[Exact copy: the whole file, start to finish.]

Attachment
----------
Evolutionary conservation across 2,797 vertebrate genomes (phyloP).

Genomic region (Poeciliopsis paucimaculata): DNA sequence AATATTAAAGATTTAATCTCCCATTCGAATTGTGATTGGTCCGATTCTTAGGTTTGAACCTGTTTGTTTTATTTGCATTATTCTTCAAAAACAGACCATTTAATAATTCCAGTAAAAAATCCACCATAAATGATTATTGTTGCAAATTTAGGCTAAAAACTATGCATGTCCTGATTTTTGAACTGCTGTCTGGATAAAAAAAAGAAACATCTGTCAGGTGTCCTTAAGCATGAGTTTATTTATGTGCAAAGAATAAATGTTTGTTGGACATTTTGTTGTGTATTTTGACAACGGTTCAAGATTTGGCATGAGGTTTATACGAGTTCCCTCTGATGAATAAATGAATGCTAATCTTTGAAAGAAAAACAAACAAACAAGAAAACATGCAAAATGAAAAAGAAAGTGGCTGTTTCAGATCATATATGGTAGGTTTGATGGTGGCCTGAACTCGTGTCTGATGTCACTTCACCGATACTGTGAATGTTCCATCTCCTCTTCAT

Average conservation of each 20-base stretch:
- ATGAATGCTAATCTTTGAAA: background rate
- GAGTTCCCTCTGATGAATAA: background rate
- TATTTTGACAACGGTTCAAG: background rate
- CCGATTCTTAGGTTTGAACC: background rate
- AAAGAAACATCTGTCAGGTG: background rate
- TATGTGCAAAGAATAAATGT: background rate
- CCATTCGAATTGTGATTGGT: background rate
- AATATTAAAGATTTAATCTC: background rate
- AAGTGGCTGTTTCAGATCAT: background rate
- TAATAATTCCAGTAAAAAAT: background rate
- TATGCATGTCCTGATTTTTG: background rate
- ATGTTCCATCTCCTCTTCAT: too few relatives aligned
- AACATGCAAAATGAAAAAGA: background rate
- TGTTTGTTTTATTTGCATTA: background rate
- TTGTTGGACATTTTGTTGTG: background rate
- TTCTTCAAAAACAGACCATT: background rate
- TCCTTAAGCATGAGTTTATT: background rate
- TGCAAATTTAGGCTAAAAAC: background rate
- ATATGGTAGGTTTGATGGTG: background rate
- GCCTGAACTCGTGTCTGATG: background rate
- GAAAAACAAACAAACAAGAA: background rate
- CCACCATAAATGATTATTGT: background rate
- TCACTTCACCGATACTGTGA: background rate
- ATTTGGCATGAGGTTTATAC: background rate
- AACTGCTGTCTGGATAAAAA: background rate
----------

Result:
Evolutionary conservation across 2,797 vertebrate genomes (phyloP).

Genomic region (Poeciliopsis paucimaculata): DNA sequence AATATTAAAGATTTAATCTCCCATTCGAATTGTGATTGGTCCGATTCTTAGGTTTGAACCTGTTTGTTTTATTTGCATTATTCTTCAAAAACAGACCATTTAATAATTCCAGTAAAAAATCCACCATAAATGATTATTGTTGCAAATTTAGGCTAAAAACTATGCATGTCCTGATTTTTGAACTGCTGTCTGGATAAAAAAAAGAAACATCTGTCAGGTGTCCTTAAGCATGAGTTTATTTATGTGCAAAGAATAAATGTTTGTTGGACATTTTGTTGTGTATTTTGACAACGGTTCAAGATTTGGCATGAGGTTTATACGAGTTCCCTCTGATGAATAAATGAATGCTAATCTTTGAAAGAAAAACAAACAAACAAGAAAACATGCAAAATGAAAAAGAAAGTGGCTGTTTCAGATCATATATGGTAGGTTTGATGGTGGCCTGAACTCGTGTCTGATGTCACTTCACCGATACTGTGAATGTTCCATCTCCTCTTCAT

Average conservation of each 20-base stretch:
- ATGAATGCTAATCTTTGAAA: background rate
- GAGTTCCCTCTGATGAATAA: background rate
- TATTTTGACAACGGTTCAAG: background rate
- CCGATTCTTAGGTTTGAACC: background rate
- AAAGAAACATCTGTCAGGTG: background rate
- TATGTGCAAAGAATAAATGT: background rate
- CCATTCGAATTGTGATTGGT: background rate
- AATATTAAAGATTTAATCTC: background rate
- AAGTGGCTGTTTCAGATCAT: background rate
- TAATAATTCCAGTAAAAAAT: background rate
- TATGCATGTCCTGATTTTTG: background rate
- ATGTTCCATCTCCTCTTCAT: too few relatives aligned
- AACATGCAAAATGAAAAAGA: background rate
- TGTTTGTTTTATTTGCATTA: background rate
- TTGTTGGACATTTTGTTGTG: background rate
- TTCTTCAAAAACAGACCATT: background rate
- TCCTTAAGCATGAGTTTATT: background rate
- TGCAAATTTAGGCTAAAAAC: background rate
- ATATGGTAGGTTTGATGGTG: background rate
- GCCTGAACTCGTGTCTGATG: background rate
- GAAAAACAAACAAACAAGAA: background rate
- CCACCATAAATGATTATTGT: background rate
- TCACTTCACCGATACTGTGA: background rate
- ATTTGGCATGAGGTTTATAC: background rate
- AACTGCTGTCTGGATAAAAA: background rate